‘The question is whether Russia will stay a reliable ally for the Kurds in the longer term. The United States have proved in Iraq that they can maintain the support for Kurdish autonomy, so the Syrian Kurds count on them. Even though they will not support a real Kurdish state.’

Could a more active participation of Turkey in the Syrian conflict lead to a breakthrough?

There is no more tolerance for radical cells or individuals travelling to Syria, a policy that backfired against Turkey so badly.

Amanda Paul: ‘If Turkey would completely support the goals of the international coalition against ISIS, maybe yes. This wasn’t the case before, but after the series of attacks of this year, I no longer doubt the determination of Ankara to stop ISIS. There is no more tolerance for radical cells or individuals travelling to Syria, a policy that backfired against Turkey so badly.’

‘But even if ISIS were beaten in Syria, the attraction of their extremist ideology will remain. This will not be solved by a military strategy but by a global and inclusive social policy, in the Middle East as well as in Europe.’

Turkey has been a loyal member of NATO for a long time, but is now collaborating with states that are high on the “enemy list” of the military alliance: Russia, Iran, Assad. Observers see this as an expression of Turkey’s shift from the West towards the East.

Amanda Paul: ‘I don’t think this is correct. Turkey is trying to maintain or find again its balance during the most turbulent period of it’s recent history. Relations with Iran for example have been improved but that doesn’t mean the two countries walk towards the future arm in arm.’

Turkey has very close relations with Saudi Arabia and even closer ones with Qatar, where the Turkish army even has a military basis.

‘On the one hand, we should not forget that Turkey has very close relations with Saudi Arabia and even closer ones with Qatar, where the Turkish army even has a military basis. On the other hand, Ankara will make sure that the improved erlations with Russia will not be at the expense of the historical relations with the West and NATO, of which it has been a member since 1952.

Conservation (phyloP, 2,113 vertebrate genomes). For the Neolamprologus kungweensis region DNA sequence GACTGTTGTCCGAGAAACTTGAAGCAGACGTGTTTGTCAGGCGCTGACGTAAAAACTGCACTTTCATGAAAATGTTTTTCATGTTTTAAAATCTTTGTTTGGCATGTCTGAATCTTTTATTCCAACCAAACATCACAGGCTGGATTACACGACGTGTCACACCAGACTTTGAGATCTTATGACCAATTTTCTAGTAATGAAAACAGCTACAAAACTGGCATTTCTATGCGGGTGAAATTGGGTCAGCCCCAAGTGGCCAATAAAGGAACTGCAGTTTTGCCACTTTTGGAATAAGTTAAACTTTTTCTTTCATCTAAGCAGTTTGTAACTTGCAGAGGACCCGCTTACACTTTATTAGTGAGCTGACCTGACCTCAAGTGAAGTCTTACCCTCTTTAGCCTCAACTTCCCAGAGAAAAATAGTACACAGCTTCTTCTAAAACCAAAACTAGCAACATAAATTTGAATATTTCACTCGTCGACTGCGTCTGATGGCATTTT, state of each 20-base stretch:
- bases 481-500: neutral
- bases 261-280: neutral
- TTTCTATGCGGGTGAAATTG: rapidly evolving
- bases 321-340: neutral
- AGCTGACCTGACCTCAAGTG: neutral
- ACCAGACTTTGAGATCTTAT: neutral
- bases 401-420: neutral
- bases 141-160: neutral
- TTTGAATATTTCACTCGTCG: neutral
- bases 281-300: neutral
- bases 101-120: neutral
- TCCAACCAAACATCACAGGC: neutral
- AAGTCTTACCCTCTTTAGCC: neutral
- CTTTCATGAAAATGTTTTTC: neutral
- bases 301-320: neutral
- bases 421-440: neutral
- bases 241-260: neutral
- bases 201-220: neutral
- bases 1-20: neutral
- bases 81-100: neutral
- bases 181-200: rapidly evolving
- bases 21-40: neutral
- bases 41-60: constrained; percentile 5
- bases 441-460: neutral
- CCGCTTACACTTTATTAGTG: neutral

Those who think the present shift will herald the departure of Turkey from NATO, ignore the fact that NATO has never been more important for Turkey than today.’

‘The Turkish army is weakened by the coup and can actually no longer guarantee the country’s safety. For the US, Turkish membership of NATO is much more important than that of some European countries, including Austria, the nation now calling for expelling Turkey from NATO.’

‘The geographical position of Turkey; the fact that it is an Islamic country; the size of the armed forces; these are the main reasons why the Unites States will fight for keeping Turkey in the club. This is proved by the efforts Joe Biden made last week in order to build bridges. ’

This doesn’t take away the fact that relations between both countries are soured…

Amanda Paul: ‘… and it will be even harder during the next few months, as I can barely imagine the US accepting the request for extradition of Gülen. Also with the European Union, there is a contentious issue. In my opinion, it was a real mistake of the EU that nobody from higher levels went to Ankara right after the coup.’

It was a real mistake of the EU that nobody from higher levels went to Ankara right after the coup.

‘Federica Mogherini should have gone, or Angela Merkel should have express herself more clearly. But until today, no one of importance has traveled to Turkey. This doesn’t only stir up bad blood with the Turkish government but also within broader society. And that is not good, knowing that the agreement on migration and the abolishment of the visa requirement for Turkish citizens was already a sensitive issue.

On top of that, from the Turkish point of view, the present influx of Gülenist refugees in Brussels, which causes a ‘Gülendiaspora’ around the European institutions, isn’t helping either.’

Gie Goris (CC BY-NC 2.0)

Davatoglu was fixed on building a Sunni Axis based on regimes that would base themselves on the Muslim Brotherhood, a kind of neo-Ottoman project. This position caused them problems in Egypt and Israel and was underlying the intransigent attitude towards Assad in Damascus.

Turkey suddenly seems to get along with everybody – Russia, Iran, Qatar, Damascus, Saudi Arabia – except with its own allies of the NATO?